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Pittsburgh zoning board OKs giant ketchup bottle at Heinz History Center in pun-filled ruling

Pittsburgh OKs giant ketchup bottle at Heinz History Center in pun-filled ruling
Pittsburgh OKs giant ketchup bottle at Heinz History Center in pun-filled ruling 00:32

PITTSBURGH (KDKA) -- The Heinz History Center found itself in a bit of a pickle when it installed one of the famous ketchup bottles from Heinz Field without first getting permission from the city. 

But in a good-natured three-page ruling filled with puns, the Pittsburgh Zoning Board of Adjustment decided that the giant ketchup bottle, a beloved artifact from the days of Heinz Field, can stay.

The Heinz History Center asked the city to consider the ketchup bottle an artifact and not a sign. Signs are subject to requirements, and the ketchup bottle has an area of 280 square feet, nearly double the maximum area of 150 square feet that city code allows.


The city ultimately agreed with the history center, but not without having a lot of condiment-themed fun first. 

"The Applicant created its own fifty-seven varieties of a pickle when it installed the ketchup bottle without first determining whether the installation passed legal mustard under the Code's requirement," the board wrote. 

"To be frank, the Board does not relish considering legal bottlenecks where the Applicant's anticipation of approval necessitates playing catch-up," it continued. "Any seasoned applicant should understand that post hoc applications for approvals are a big dill and could be a recipe for landing in hot sauce." 

The zoning board said the history center didn't do it's due diligence and brought the dilemma upon itself. But the history center said the community has done nothing but pour on the support, and the board acknowledged that no one appeared at a hearing opposing the bottle.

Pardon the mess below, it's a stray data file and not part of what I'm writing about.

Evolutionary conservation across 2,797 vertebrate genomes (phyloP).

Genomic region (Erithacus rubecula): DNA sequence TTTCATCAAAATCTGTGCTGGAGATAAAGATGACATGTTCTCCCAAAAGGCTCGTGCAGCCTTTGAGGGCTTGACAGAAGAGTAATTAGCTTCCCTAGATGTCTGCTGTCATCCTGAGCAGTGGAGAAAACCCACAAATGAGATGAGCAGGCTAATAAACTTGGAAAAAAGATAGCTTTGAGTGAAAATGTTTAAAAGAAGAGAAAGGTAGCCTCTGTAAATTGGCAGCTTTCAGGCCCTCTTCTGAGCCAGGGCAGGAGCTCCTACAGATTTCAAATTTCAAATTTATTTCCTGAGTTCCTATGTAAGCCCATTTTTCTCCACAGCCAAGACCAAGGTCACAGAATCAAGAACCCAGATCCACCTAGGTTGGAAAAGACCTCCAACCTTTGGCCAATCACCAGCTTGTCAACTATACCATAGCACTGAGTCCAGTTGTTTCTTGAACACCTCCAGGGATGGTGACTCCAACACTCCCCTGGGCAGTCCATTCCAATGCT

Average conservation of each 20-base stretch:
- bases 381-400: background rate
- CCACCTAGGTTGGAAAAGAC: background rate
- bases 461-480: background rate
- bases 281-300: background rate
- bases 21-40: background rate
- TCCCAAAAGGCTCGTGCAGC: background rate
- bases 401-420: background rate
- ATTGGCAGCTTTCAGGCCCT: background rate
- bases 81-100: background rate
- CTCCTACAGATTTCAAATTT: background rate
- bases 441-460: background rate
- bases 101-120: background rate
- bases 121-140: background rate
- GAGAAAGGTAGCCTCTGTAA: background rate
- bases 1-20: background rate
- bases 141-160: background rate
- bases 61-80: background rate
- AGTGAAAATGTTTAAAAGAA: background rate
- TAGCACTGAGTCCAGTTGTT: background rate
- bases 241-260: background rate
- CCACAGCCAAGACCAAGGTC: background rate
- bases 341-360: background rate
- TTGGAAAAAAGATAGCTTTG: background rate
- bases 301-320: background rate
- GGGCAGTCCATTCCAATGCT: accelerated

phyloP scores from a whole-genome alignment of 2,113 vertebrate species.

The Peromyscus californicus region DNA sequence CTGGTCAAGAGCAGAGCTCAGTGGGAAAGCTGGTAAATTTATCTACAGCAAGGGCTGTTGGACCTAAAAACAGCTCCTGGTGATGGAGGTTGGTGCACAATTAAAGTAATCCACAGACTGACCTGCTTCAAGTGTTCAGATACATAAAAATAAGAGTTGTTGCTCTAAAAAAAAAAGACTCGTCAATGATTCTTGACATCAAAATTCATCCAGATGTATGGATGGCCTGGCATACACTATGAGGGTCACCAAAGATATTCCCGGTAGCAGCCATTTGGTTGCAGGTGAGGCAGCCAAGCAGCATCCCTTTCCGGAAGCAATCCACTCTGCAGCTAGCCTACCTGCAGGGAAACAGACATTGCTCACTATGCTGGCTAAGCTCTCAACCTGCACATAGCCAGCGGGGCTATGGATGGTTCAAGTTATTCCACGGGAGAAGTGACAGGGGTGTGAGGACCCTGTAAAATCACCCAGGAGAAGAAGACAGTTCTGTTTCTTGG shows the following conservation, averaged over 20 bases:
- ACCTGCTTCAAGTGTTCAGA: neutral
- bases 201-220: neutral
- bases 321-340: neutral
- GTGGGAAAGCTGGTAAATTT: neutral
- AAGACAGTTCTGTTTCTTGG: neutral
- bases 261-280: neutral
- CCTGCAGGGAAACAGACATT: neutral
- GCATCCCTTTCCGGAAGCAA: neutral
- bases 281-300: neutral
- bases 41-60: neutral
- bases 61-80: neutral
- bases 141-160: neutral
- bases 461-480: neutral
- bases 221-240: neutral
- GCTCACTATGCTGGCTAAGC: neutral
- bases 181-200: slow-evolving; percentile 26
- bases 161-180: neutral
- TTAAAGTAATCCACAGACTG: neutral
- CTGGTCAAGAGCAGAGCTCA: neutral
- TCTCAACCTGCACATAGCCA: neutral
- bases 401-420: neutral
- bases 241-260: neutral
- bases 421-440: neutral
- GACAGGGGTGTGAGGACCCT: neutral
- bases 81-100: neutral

In weighing whether it was a sign, the zoning board pointed out that both the history center and the ketchup bottle share Heinz in their names.  

"If the wording on the bottle included 'Hunt's' or 'Del Monte,' it would be less palatable, regionally, but would be more clearly excluded from the Code's definition of 'sign,'" the board quipped. 

However, after three pages of jokes, the zoning board agreed that the ketchup bottle was excluded from the code's definition of a sign, a decision that was probably helped after the history center "laid it on thick when apologizing for acting like a hot dog." 

Before its move to the history center, the ketchup bottle was one of two removed from the stadium's scoreboard when the naming rights changed hands and Heinz Field became Acrisure Stadium. The other bottle was installed at Gate C in the stadium. 

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